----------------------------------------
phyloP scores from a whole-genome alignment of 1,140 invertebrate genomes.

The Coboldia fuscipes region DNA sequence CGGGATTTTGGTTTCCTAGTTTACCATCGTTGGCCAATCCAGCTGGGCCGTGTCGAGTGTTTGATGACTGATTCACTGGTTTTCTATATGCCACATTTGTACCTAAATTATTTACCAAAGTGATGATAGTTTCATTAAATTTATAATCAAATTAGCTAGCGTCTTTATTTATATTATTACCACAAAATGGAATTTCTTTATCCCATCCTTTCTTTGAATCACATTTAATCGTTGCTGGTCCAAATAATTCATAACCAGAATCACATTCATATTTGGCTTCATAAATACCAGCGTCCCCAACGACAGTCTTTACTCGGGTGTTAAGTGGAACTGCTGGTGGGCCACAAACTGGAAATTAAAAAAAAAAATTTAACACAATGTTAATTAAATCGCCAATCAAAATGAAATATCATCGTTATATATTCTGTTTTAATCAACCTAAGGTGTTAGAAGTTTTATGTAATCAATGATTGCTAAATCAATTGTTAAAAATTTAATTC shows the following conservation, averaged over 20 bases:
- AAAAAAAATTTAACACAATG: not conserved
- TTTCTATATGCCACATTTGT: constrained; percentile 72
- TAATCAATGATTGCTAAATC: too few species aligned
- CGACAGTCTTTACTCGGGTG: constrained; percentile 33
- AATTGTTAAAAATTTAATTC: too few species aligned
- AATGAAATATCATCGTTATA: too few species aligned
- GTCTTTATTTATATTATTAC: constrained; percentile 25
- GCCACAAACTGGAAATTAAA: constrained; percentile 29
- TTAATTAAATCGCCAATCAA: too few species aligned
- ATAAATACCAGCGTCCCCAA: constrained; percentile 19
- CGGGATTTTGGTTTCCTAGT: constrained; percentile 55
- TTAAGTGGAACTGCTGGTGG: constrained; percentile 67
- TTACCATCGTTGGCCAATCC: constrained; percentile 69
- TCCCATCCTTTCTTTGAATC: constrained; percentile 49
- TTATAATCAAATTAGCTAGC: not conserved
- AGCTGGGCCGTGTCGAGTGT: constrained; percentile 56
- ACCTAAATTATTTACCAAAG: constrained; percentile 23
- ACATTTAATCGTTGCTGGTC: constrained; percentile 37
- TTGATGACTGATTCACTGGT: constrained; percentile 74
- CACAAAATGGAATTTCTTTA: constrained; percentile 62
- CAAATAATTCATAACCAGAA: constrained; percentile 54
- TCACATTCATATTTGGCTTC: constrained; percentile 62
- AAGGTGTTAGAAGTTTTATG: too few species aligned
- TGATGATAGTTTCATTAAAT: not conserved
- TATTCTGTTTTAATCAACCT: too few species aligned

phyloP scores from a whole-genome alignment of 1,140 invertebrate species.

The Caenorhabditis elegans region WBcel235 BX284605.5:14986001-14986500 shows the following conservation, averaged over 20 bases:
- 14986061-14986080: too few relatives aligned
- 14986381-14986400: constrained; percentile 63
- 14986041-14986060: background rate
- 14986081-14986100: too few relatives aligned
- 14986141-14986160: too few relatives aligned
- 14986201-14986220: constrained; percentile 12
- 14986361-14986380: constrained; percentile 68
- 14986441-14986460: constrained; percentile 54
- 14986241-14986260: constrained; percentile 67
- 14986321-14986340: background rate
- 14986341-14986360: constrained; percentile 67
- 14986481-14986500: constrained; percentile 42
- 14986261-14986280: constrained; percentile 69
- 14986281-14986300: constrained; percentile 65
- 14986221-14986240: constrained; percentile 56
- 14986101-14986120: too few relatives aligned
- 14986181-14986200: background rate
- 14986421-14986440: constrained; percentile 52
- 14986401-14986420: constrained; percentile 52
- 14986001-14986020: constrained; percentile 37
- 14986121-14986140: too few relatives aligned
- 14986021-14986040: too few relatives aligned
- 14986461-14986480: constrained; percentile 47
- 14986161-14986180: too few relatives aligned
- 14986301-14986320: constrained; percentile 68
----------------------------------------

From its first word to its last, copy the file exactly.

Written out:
phyloP scores from a whole-genome alignment of 1,140 invertebrate genomes.

The Coboldia fuscipes region DNA sequence CGGGATTTTGGTTTCCTAGTTTACCATCGTTGGCCAATCCAGCTGGGCCGTGTCGAGTGTTTGATGACTGATTCACTGGTTTTCTATATGCCACATTTGTACCTAAATTATTTACCAAAGTGATGATAGTTTCATTAAATTTATAATCAAATTAGCTAGCGTCTTTATTTATATTATTACCACAAAATGGAATTTCTTTATCCCATCCTTTCTTTGAATCACATTTAATCGTTGCTGGTCCAAATAATTCATAACCAGAATCACATTCATATTTGGCTTCATAAATACCAGCGTCCCCAACGACAGTCTTTACTCGGGTGTTAAGTGGAACTGCTGGTGGGCCACAAACTGGAAATTAAAAAAAAAAATTTAACACAATGTTAATTAAATCGCCAATCAAAATGAAATATCATCGTTATATATTCTGTTTTAATCAACCTAAGGTGTTAGAAGTTTTATGTAATCAATGATTGCTAAATCAATTGTTAAAAATTTAATTC shows the following conservation, averaged over 20 bases:
- AAAAAAAATTTAACACAATG: not conserved
- TTTCTATATGCCACATTTGT: constrained; percentile 72
- TAATCAATGATTGCTAAATC: too few species aligned
- CGACAGTCTTTACTCGGGTG: constrained; percentile 33
- AATTGTTAAAAATTTAATTC: too few species aligned
- AATGAAATATCATCGTTATA: too few species aligned
- GTCTTTATTTATATTATTAC: constrained; percentile 25
- GCCACAAACTGGAAATTAAA: constrained; percentile 29
- TTAATTAAATCGCCAATCAA: too few species aligned
- ATAAATACCAGCGTCCCCAA: constrained; percentile 19
- CGGGATTTTGGTTTCCTAGT: constrained; percentile 55
- TTAAGTGGAACTGCTGGTGG: constrained; percentile 67
- TTACCATCGTTGGCCAATCC: constrained; percentile 69
- TCCCATCCTTTCTTTGAATC: constrained; percentile 49
- TTATAATCAAATTAGCTAGC: not conserved
- AGCTGGGCCGTGTCGAGTGT: constrained; percentile 56
- ACCTAAATTATTTACCAAAG: constrained; percentile 23
- ACATTTAATCGTTGCTGGTC: constrained; percentile 37
- TTGATGACTGATTCACTGGT: constrained; percentile 74
- CACAAAATGGAATTTCTTTA: constrained; percentile 62
- CAAATAATTCATAACCAGAA: constrained; percentile 54
- TCACATTCATATTTGGCTTC: constrained; percentile 62
- AAGGTGTTAGAAGTTTTATG: too few species aligned
- TGATGATAGTTTCATTAAAT: not conserved
- TATTCTGTTTTAATCAACCT: too few species aligned

phyloP scores from a whole-genome alignment of 1,140 invertebrate species.

The Caenorhabditis elegans region WBcel235 BX284605.5:14986001-14986500 shows the following conservation, averaged over 20 bases:
- 14986061-14986080: too few relatives aligned
- 14986381-14986400: constrained; percentile 63
- 14986041-14986060: background rate
- 14986081-14986100: too few relatives aligned
- 14986141-14986160: too few relatives aligned
- 14986201-14986220: constrained; percentile 12
- 14986361-14986380: constrained; percentile 68
- 14986441-14986460: constrained; percentile 54
- 14986241-14986260: constrained; percentile 67
- 14986321-14986340: background rate
- 14986341-14986360: constrained; percentile 67
- 14986481-14986500: constrained; percentile 42
- 14986261-14986280: constrained; percentile 69
- 14986281-14986300: constrained; percentile 65
- 14986221-14986240: constrained; percentile 56
- 14986101-14986120: too few relatives aligned
- 14986181-14986200: background rate
- 14986421-14986440: constrained; percentile 52
- 14986401-14986420: constrained; percentile 52
- 14986001-14986020: constrained; percentile 37
- 14986121-14986140: too few relatives aligned
- 14986021-14986040: too few relatives aligned
- 14986461-14986480: constrained; percentile 47
- 14986161-14986180: too few relatives aligned
- 14986301-14986320: constrained; percentile 68